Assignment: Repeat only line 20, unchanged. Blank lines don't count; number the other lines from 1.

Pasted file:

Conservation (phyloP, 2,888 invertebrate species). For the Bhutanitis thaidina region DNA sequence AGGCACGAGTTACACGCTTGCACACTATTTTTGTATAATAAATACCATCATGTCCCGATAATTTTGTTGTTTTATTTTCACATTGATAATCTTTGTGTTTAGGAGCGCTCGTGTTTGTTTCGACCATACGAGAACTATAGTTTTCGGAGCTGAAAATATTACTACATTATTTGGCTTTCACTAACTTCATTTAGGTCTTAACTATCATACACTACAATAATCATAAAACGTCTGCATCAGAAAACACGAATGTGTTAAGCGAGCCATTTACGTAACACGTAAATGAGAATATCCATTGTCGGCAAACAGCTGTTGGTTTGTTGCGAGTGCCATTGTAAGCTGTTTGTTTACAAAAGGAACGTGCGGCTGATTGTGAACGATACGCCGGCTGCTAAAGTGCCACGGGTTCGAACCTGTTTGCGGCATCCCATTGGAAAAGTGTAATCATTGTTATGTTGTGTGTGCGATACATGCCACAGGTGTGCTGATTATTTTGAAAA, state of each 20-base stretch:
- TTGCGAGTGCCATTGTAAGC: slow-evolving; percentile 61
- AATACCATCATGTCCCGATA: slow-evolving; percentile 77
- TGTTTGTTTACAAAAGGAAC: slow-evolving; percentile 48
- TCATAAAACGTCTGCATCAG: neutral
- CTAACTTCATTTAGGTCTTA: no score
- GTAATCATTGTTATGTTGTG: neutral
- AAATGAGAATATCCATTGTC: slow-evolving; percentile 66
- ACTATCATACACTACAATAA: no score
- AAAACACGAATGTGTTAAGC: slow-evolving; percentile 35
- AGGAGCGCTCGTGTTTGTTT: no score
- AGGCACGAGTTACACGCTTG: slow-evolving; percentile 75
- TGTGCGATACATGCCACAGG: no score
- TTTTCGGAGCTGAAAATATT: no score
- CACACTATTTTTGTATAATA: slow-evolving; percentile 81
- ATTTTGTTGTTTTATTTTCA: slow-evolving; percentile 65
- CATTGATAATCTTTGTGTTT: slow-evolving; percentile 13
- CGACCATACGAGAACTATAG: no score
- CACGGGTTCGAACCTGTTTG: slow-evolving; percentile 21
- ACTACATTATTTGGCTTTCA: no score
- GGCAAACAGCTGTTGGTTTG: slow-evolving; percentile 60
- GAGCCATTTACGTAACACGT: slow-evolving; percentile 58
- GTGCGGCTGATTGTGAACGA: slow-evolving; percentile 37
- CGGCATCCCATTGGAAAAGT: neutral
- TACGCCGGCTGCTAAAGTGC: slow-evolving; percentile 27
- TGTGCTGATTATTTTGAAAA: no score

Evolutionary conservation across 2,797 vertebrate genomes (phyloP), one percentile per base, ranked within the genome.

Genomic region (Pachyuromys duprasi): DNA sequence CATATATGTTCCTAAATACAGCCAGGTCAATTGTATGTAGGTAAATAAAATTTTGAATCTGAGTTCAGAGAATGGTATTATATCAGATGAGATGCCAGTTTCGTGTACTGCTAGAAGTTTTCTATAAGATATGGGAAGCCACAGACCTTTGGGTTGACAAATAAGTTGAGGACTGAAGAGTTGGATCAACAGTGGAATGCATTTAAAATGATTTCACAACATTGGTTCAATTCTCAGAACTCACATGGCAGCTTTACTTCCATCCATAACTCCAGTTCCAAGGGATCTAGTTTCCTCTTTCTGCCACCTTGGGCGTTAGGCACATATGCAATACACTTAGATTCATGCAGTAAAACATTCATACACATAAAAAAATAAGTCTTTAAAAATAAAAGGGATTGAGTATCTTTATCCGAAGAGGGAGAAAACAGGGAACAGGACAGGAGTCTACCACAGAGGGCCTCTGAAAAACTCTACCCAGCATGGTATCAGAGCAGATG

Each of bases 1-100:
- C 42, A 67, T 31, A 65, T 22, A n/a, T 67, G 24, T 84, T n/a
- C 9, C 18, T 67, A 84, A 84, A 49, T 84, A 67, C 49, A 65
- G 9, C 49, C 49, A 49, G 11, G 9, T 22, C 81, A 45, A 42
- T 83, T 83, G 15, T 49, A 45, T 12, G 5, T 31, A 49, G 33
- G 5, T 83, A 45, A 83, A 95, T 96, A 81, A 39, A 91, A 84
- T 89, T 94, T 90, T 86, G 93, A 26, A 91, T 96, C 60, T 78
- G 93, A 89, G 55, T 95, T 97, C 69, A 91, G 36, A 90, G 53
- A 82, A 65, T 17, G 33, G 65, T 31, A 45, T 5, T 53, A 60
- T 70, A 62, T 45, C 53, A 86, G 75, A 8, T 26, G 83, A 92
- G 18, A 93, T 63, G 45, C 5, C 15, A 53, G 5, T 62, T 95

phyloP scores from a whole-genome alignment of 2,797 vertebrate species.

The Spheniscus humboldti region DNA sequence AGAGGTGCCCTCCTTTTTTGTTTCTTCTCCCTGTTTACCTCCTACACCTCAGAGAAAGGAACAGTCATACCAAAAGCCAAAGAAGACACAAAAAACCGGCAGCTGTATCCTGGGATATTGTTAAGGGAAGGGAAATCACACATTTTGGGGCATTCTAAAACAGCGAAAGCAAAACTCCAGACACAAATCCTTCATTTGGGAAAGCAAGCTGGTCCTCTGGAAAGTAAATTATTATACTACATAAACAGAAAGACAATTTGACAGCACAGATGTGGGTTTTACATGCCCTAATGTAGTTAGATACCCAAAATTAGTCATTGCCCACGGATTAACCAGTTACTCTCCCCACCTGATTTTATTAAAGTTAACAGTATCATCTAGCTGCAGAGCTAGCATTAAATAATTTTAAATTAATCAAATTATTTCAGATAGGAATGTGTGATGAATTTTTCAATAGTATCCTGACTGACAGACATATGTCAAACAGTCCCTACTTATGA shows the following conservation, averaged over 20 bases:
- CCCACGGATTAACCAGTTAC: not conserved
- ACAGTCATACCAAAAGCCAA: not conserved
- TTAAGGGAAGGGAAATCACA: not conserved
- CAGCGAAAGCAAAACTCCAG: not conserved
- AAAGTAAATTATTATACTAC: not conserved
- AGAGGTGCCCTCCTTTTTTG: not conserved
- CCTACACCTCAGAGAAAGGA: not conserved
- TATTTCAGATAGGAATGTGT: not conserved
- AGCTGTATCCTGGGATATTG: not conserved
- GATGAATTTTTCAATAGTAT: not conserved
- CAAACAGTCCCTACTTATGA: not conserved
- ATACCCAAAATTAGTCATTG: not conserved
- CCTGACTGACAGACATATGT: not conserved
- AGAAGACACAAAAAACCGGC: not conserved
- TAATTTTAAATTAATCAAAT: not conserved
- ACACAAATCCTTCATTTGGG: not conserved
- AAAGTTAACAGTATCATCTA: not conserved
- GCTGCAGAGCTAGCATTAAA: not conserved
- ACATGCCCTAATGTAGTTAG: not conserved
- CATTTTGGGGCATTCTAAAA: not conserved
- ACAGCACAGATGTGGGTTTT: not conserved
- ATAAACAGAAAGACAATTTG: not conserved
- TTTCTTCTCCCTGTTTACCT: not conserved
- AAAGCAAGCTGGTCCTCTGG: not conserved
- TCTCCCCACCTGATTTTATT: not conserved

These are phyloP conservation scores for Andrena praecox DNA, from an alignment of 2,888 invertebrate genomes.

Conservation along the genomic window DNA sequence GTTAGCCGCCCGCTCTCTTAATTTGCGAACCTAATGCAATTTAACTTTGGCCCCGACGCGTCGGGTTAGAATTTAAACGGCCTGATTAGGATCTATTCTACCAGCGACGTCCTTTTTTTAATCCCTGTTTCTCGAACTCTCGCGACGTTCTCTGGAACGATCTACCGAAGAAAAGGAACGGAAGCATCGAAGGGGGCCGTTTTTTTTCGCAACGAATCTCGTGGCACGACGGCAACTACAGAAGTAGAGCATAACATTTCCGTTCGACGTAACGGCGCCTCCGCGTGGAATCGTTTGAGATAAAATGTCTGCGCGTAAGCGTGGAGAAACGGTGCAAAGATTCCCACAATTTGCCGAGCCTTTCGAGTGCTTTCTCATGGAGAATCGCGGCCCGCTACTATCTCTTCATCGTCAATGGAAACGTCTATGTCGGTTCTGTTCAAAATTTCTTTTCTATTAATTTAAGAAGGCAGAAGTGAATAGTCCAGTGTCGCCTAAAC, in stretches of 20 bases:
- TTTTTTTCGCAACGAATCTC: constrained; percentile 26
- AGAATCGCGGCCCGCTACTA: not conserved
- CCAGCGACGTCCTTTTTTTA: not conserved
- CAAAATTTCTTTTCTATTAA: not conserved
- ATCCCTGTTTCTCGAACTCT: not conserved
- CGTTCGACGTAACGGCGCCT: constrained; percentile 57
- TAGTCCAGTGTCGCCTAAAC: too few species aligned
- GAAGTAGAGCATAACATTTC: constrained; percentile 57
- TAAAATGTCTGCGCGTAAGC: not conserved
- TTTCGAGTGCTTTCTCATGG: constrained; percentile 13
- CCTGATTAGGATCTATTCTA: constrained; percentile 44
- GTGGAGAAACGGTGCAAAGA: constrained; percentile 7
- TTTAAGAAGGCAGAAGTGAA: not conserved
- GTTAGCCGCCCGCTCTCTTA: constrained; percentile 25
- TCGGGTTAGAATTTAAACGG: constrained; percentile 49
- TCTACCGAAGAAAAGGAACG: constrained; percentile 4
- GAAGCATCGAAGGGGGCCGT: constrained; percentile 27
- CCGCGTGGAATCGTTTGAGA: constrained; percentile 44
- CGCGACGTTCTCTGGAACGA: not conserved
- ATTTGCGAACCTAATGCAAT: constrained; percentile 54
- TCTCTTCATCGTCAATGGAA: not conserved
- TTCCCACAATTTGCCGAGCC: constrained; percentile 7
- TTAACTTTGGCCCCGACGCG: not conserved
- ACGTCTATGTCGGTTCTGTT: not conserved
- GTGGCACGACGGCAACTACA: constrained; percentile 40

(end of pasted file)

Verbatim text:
- ACTACATTATTTGGCTTTCA: no score